David Ishee is a biohacker that specializes in breeding dogs. 

He’s been developing accessible methods to allow animal breeders to use genetic engineering to solve problems traditional breeding alone can’t solve. Beyond that his work has focused on creating accessible gene delivery methods for personal genetic modification.


Keoni Gandall is a Biohacker who leads the Free Genes Project.

Keoni Gandall’s mission is to provide free synthetic genes to the public. Keoni worked at UC Irvine for 4 years on directed evolution and mitochondria engineering in hopes that someday he can build a cell from scratch. His current project is with the Biobricks Foundation to lead the FreeGenes Project. He wants to create synthetic genes for everyone to decentralize regulations for biohackers and beyond. He loves zeppelins, has pet ant colonies, and used to collect rare carnivorous plants.
Rich Lee is a grinder known for implanting headphones in his ears in 2013.
He has collaborated on numerous biohacking and sensory augmentation projects. He is currently developing a vibrating pelvic implant called the Lovetron9000.


Tristan Roberts is a Biohacker that pioneered gene therapy for treating HIV.
Tristan Roberts tested a gene therapy for treating HIV last year, as part of the now defunct Ascendance Biomedical. An advocate of responsible decentralization, he has been developing information technology to allow biomedical research to flourish in an age where access to labs and genetic modifications are increasingly available.


Amal Graafstra talks about biohacking, transhumanism, implantable technologies, and why implants are the next big thing beyond wearables.
Adventure technologist and biohacker Amal Graafstra has always been interested in technology. In 2005 he became the world’s first double RFID implantee by implanting two small RFID transponders, one into each hand, which he still uses today to open doors, start vehicles, log into computers, and operate his implant activated smartgun. Since upgrading himself, he’s written a book called RFID Toys, been a TEDx speaker, appeared on a multitude of television and media programs, and been the subject of various documentaries. He’s also started a biohacking company in 2013 called Dangerous Things, which developed the world’s first and only NFC compliant implantable transponder. He is currently developing next generation implantable technologies and exploring the future of human augmentation as CEO of his new venture VivoKey Technologies.

Patti Zetter
Law

Patti Zettler is an associate professor of law and a faculty member of the Center for Law, Health & Society at Georgia State University College of Law in Atlanta.
Her research focuses on the regulation of medicine and biotechnology, with an emphasis on the U.S. Food and Drug Administration (FDA). Before joining Georgia State in 2015, she served as a fellow at the Center for Law and the Biosciences at Stanford Law School, and, before that, as an attorney in the FDA’s Office of the Chief Counsel. In addition to her legal background, Zettler has bioethics experience through work at the Program in Medical Ethics at the University of California San Francisco and at the Department of Bioethics at the National Institutes of Health. She received her undergraduate and law degrees from Stanford, both with distinction.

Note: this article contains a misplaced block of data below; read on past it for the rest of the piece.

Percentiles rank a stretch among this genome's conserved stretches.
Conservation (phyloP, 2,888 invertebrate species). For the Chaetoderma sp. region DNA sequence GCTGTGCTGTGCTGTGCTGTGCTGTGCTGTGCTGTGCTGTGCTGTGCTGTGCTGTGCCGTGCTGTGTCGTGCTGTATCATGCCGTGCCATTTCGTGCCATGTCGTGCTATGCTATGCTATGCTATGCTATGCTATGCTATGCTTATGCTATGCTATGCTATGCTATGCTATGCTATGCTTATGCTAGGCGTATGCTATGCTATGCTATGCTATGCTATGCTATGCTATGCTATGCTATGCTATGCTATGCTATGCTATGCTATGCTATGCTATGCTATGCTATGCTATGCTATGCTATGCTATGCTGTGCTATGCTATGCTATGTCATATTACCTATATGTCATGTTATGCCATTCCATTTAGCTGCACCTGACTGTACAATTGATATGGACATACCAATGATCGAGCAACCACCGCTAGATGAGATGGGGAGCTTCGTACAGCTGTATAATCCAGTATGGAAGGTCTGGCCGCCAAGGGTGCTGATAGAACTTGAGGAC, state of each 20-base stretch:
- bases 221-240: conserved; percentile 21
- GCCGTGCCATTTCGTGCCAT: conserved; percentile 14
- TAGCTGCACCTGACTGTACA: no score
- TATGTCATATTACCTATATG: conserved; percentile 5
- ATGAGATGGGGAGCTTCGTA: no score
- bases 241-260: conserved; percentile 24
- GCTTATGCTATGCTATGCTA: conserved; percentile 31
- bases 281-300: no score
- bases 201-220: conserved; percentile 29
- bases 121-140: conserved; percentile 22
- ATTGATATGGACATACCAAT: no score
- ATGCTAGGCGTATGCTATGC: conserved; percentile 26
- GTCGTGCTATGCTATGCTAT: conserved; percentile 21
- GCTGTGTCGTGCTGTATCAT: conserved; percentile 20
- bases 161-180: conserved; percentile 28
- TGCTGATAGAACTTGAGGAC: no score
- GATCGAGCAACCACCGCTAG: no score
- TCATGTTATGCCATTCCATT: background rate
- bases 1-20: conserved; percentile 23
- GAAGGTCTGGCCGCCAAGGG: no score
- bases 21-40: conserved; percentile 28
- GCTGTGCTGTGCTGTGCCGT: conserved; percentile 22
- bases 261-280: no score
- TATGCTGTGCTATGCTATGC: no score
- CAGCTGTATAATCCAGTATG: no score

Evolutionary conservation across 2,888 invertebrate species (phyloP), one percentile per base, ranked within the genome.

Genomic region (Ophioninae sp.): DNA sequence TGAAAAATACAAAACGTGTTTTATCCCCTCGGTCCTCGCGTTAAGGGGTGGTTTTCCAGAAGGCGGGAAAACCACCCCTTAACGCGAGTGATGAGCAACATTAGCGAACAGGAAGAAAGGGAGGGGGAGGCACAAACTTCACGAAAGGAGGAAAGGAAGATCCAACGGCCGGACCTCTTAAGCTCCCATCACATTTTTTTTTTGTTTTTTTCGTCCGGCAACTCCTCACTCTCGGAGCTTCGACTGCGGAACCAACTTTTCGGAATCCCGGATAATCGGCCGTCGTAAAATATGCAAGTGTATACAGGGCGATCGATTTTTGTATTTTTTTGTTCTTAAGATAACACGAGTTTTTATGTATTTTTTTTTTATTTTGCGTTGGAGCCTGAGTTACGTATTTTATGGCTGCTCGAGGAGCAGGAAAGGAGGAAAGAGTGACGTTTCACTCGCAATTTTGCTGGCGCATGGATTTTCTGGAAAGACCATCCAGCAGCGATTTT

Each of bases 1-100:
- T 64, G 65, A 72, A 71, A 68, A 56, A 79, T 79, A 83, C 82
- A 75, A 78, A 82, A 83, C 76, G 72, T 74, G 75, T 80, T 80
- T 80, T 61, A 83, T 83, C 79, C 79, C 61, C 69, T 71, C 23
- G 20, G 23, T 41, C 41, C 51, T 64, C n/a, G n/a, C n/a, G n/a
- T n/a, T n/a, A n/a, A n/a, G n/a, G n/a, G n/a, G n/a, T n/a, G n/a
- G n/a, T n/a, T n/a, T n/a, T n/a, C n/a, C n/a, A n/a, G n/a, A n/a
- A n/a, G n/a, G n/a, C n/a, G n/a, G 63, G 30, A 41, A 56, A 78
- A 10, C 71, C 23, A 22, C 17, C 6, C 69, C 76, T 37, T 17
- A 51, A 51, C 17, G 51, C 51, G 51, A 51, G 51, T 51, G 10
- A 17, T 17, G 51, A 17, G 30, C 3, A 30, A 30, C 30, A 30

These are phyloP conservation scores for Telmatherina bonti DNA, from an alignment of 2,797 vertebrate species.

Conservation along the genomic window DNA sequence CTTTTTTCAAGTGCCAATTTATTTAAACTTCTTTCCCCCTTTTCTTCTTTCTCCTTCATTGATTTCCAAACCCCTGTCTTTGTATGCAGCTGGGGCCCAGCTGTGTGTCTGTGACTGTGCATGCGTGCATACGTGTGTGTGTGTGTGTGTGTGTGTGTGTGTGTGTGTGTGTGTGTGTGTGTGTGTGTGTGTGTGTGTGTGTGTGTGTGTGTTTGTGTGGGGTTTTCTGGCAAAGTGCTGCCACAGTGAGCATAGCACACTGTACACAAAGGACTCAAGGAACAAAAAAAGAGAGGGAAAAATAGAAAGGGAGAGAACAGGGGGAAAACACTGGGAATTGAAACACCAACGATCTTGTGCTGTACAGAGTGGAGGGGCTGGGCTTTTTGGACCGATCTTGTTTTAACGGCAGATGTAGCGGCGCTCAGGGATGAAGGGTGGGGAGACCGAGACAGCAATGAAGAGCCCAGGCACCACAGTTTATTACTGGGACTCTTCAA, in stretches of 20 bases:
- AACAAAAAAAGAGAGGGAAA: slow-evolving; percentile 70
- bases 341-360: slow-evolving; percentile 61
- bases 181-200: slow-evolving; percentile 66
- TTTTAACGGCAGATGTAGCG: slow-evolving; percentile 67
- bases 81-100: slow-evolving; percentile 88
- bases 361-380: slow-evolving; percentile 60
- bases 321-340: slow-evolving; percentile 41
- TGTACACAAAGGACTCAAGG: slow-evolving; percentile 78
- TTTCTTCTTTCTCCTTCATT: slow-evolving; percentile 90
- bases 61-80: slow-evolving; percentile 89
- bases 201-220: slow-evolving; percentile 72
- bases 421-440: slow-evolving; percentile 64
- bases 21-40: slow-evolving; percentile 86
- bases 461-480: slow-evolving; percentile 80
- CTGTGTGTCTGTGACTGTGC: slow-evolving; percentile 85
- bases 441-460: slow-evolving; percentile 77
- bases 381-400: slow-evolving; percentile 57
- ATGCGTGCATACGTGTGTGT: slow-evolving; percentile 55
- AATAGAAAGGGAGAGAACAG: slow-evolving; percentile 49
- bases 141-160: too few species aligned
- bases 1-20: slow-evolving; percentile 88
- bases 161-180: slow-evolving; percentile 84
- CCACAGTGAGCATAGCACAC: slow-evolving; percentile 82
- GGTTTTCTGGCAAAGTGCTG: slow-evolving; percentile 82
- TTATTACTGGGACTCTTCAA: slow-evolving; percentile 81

Ramy Kim is the President of Counter Culture Labs.
Ramy is an environmental health scientist/public health practitioner who works on biohacking and science outreach for public collaboration and knowledge-sharing. Currently President of Counter Culture Labs (CCL), she focuses on how to actively make CCL inclusive for all, regardless of their background. As Global Strategist for Open Insulin, Ramy works with the worldwide collaborators for the equitable development of an open source insulin protocol and drug distribution, intended for the commons. Her environmental justice projects involve place-based understanding of open civic data, air quality, and lead contamination rooted in participatory methods, and community science. She also devotes time as the Community Organizer and Steering Committee member for OpenOakland, a local Code for America Brigade, in advancing public interest technology projects. She is a conscious data-pusher: for personal empowerment and for policy change. To slow down, Ramy enjoys gardening and scheming for better post-capitalist futures.

 

Luis Ceze is a professor in the Paul G. Allen Center for Computer Science and Engineering at the University of Washington and a venture partner at the Madrona Venture Group.

His research focuses on the intersection between computer architecture, programming languages, machine learning, and biology. His current focus is on approximate computing for efficient machine learning and DNA-based data storage. He has co-authored more than 100 papers in these areas and has had several papers selected as IEEE Micro Top Picks and CACM Research Highlights. His research has been featured prominently in the media, including New York Times, Popular Science, MIT Technology Review, Wall Street Journal, among others. He is a recipient of an NSF CAREER award, a Sloan Research Fellowship, a Microsoft Research Faculty Fellowship, the IEEE TCCA Young Computer Architect Award, and the UIUC Distinguished Alumni Award. He consults for Microsoft and is a member of the DARPA ISAT and MEC study groups.

 


Leeor Kaufman & Joe Egender are documentary filmmakers in production on a series following the biotech revolution.
The series dives into the progress being made in the fields of medicine, agriculture, aging, fertility and DIY biotechnologies. They will discuss their experiences from spending time with scientists, patients, and biohackers.


Alex Pearlman is a bioethicist and independent journalist.
She reports on ethical issues in emerging science and technology and the intersection with policy. Alex has previously reported on international human rights, women’s rights, technology policy, digital culture and freedom of information activism. Her byline has appeared in New Scientist, Motherboard, The Boston Globe, Al Jazeera, PRI’s The World, Vice, and elsewhere, and she holds a masters in Bioethics from Kings College London. She is currently a Research Associate at the Petrie-Flom Center for Health Law, Biotechnology, and Bioethics at Harvard Law School working on the ethics of experimentation and biohacking.


Kristen V. Brown covers the future of health at Bloomberg.
In the name of journalism, she has probably taken more DNA tests than anyone else on the planet.



Stephanie M. Lee is a science reporter at BuzzFeed News in San Francisco.